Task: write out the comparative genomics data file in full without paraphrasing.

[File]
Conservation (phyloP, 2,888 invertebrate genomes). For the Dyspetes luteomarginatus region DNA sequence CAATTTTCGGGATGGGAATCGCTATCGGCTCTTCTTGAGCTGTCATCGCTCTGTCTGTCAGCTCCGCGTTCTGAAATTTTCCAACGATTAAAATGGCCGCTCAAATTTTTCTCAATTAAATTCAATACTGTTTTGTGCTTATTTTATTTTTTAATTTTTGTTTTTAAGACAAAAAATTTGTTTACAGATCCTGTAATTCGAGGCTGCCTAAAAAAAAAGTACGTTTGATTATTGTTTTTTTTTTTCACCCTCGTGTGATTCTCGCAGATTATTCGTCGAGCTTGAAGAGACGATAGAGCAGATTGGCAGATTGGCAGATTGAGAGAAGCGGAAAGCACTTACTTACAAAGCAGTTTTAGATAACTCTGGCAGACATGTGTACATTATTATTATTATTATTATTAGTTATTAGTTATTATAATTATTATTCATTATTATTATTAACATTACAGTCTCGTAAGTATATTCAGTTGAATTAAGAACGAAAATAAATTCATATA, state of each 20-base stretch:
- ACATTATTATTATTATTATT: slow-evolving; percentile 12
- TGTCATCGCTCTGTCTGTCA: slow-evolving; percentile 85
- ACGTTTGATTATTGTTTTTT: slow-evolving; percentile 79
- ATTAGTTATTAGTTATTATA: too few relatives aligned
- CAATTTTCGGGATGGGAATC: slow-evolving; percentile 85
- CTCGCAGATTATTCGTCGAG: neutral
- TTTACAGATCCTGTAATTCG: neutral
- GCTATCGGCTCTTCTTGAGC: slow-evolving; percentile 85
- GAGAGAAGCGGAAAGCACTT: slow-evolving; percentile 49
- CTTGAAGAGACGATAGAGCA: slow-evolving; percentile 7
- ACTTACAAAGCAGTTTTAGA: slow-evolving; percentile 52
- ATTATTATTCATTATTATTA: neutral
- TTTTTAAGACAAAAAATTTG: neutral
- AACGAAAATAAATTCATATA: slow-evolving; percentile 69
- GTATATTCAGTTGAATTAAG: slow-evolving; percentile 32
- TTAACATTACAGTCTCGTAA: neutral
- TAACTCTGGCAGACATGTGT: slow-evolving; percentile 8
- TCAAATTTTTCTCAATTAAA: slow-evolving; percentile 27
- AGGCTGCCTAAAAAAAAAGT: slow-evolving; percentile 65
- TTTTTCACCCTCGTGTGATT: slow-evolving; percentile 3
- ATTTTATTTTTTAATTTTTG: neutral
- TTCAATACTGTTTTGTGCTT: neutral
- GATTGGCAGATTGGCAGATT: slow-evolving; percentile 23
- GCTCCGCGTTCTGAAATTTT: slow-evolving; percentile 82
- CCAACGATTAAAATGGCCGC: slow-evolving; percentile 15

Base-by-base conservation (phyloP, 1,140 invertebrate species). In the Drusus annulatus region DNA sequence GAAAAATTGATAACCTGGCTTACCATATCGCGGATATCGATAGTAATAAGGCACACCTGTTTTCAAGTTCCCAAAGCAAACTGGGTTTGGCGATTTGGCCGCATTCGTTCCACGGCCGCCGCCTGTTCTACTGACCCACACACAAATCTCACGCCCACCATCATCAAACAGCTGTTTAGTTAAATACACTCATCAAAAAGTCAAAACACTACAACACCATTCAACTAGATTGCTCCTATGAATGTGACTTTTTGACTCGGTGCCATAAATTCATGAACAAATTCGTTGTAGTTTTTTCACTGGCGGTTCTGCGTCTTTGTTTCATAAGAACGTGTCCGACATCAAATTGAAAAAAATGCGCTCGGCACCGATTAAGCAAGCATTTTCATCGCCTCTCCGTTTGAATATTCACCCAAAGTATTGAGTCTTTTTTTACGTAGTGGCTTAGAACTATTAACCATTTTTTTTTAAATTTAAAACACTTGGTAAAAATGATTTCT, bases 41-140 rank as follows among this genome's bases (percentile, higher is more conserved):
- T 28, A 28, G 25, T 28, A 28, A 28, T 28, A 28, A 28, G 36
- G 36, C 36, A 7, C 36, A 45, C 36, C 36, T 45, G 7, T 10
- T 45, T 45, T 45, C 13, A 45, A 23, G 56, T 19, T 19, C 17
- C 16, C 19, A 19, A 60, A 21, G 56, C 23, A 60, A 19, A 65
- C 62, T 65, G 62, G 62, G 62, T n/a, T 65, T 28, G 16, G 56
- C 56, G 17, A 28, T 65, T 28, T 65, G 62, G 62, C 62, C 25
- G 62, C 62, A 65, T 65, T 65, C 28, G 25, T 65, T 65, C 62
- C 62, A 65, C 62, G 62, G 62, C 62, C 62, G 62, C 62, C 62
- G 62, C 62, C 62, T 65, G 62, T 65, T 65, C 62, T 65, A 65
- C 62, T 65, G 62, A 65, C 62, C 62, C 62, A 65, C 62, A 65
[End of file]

Conservation (phyloP, 2,888 invertebrate genomes). For the Dyspetes luteomarginatus region DNA sequence CAATTTTCGGGATGGGAATCGCTATCGGCTCTTCTTGAGCTGTCATCGCTCTGTCTGTCAGCTCCGCGTTCTGAAATTTTCCAACGATTAAAATGGCCGCTCAAATTTTTCTCAATTAAATTCAATACTGTTTTGTGCTTATTTTATTTTTTAATTTTTGTTTTTAAGACAAAAAATTTGTTTACAGATCCTGTAATTCGAGGCTGCCTAAAAAAAAAGTACGTTTGATTATTGTTTTTTTTTTTCACCCTCGTGTGATTCTCGCAGATTATTCGTCGAGCTTGAAGAGACGATAGAGCAGATTGGCAGATTGGCAGATTGAGAGAAGCGGAAAGCACTTACTTACAAAGCAGTTTTAGATAACTCTGGCAGACATGTGTACATTATTATTATTATTATTATTAGTTATTAGTTATTATAATTATTATTCATTATTATTATTAACATTACAGTCTCGTAAGTATATTCAGTTGAATTAAGAACGAAAATAAATTCATATA, state of each 20-base stretch:
- ACATTATTATTATTATTATT: slow-evolving; percentile 12
- TGTCATCGCTCTGTCTGTCA: slow-evolving; percentile 85
- ACGTTTGATTATTGTTTTTT: slow-evolving; percentile 79
- ATTAGTTATTAGTTATTATA: too few relatives aligned
- CAATTTTCGGGATGGGAATC: slow-evolving; percentile 85
- CTCGCAGATTATTCGTCGAG: neutral
- TTTACAGATCCTGTAATTCG: neutral
- GCTATCGGCTCTTCTTGAGC: slow-evolving; percentile 85
- GAGAGAAGCGGAAAGCACTT: slow-evolving; percentile 49
- CTTGAAGAGACGATAGAGCA: slow-evolving; percentile 7
- ACTTACAAAGCAGTTTTAGA: slow-evolving; percentile 52
- ATTATTATTCATTATTATTA: neutral
- TTTTTAAGACAAAAAATTTG: neutral
- AACGAAAATAAATTCATATA: slow-evolving; percentile 69
- GTATATTCAGTTGAATTAAG: slow-evolving; percentile 32
- TTAACATTACAGTCTCGTAA: neutral
- TAACTCTGGCAGACATGTGT: slow-evolving; percentile 8
- TCAAATTTTTCTCAATTAAA: slow-evolving; percentile 27
- AGGCTGCCTAAAAAAAAAGT: slow-evolving; percentile 65
- TTTTTCACCCTCGTGTGATT: slow-evolving; percentile 3
- ATTTTATTTTTTAATTTTTG: neutral
- TTCAATACTGTTTTGTGCTT: neutral
- GATTGGCAGATTGGCAGATT: slow-evolving; percentile 23
- GCTCCGCGTTCTGAAATTTT: slow-evolving; percentile 82
- CCAACGATTAAAATGGCCGC: slow-evolving; percentile 15

Base-by-base conservation (phyloP, 1,140 invertebrate species). In the Drusus annulatus region DNA sequence GAAAAATTGATAACCTGGCTTACCATATCGCGGATATCGATAGTAATAAGGCACACCTGTTTTCAAGTTCCCAAAGCAAACTGGGTTTGGCGATTTGGCCGCATTCGTTCCACGGCCGCCGCCTGTTCTACTGACCCACACACAAATCTCACGCCCACCATCATCAAACAGCTGTTTAGTTAAATACACTCATCAAAAAGTCAAAACACTACAACACCATTCAACTAGATTGCTCCTATGAATGTGACTTTTTGACTCGGTGCCATAAATTCATGAACAAATTCGTTGTAGTTTTTTCACTGGCGGTTCTGCGTCTTTGTTTCATAAGAACGTGTCCGACATCAAATTGAAAAAAATGCGCTCGGCACCGATTAAGCAAGCATTTTCATCGCCTCTCCGTTTGAATATTCACCCAAAGTATTGAGTCTTTTTTTACGTAGTGGCTTAGAACTATTAACCATTTTTTTTTAAATTTAAAACACTTGGTAAAAATGATTTCT, bases 41-140 rank as follows among this genome's bases (percentile, higher is more conserved):
- T 28, A 28, G 25, T 28, A 28, A 28, T 28, A 28, A 28, G 36
- G 36, C 36, A 7, C 36, A 45, C 36, C 36, T 45, G 7, T 10
- T 45, T 45, T 45, C 13, A 45, A 23, G 56, T 19, T 19, C 17
- C 16, C 19, A 19, A 60, A 21, G 56, C 23, A 60, A 19, A 65
- C 62, T 65, G 62, G 62, G 62, T n/a, T 65, T 28, G 16, G 56
- C 56, G 17, A 28, T 65, T 28, T 65, G 62, G 62, C 62, C 25
- G 62, C 62, A 65, T 65, T 65, C 28, G 25, T 65, T 65, C 62
- C 62, A 65, C 62, G 62, G 62, C 62, C 62, G 62, C 62, C 62
- G 62, C 62, C 62, T 65, G 62, T 65, T 65, C 62, T 65, A 65
- C 62, T 65, G 62, A 65, C 62, C 62, C 62, A 65, C 62, A 65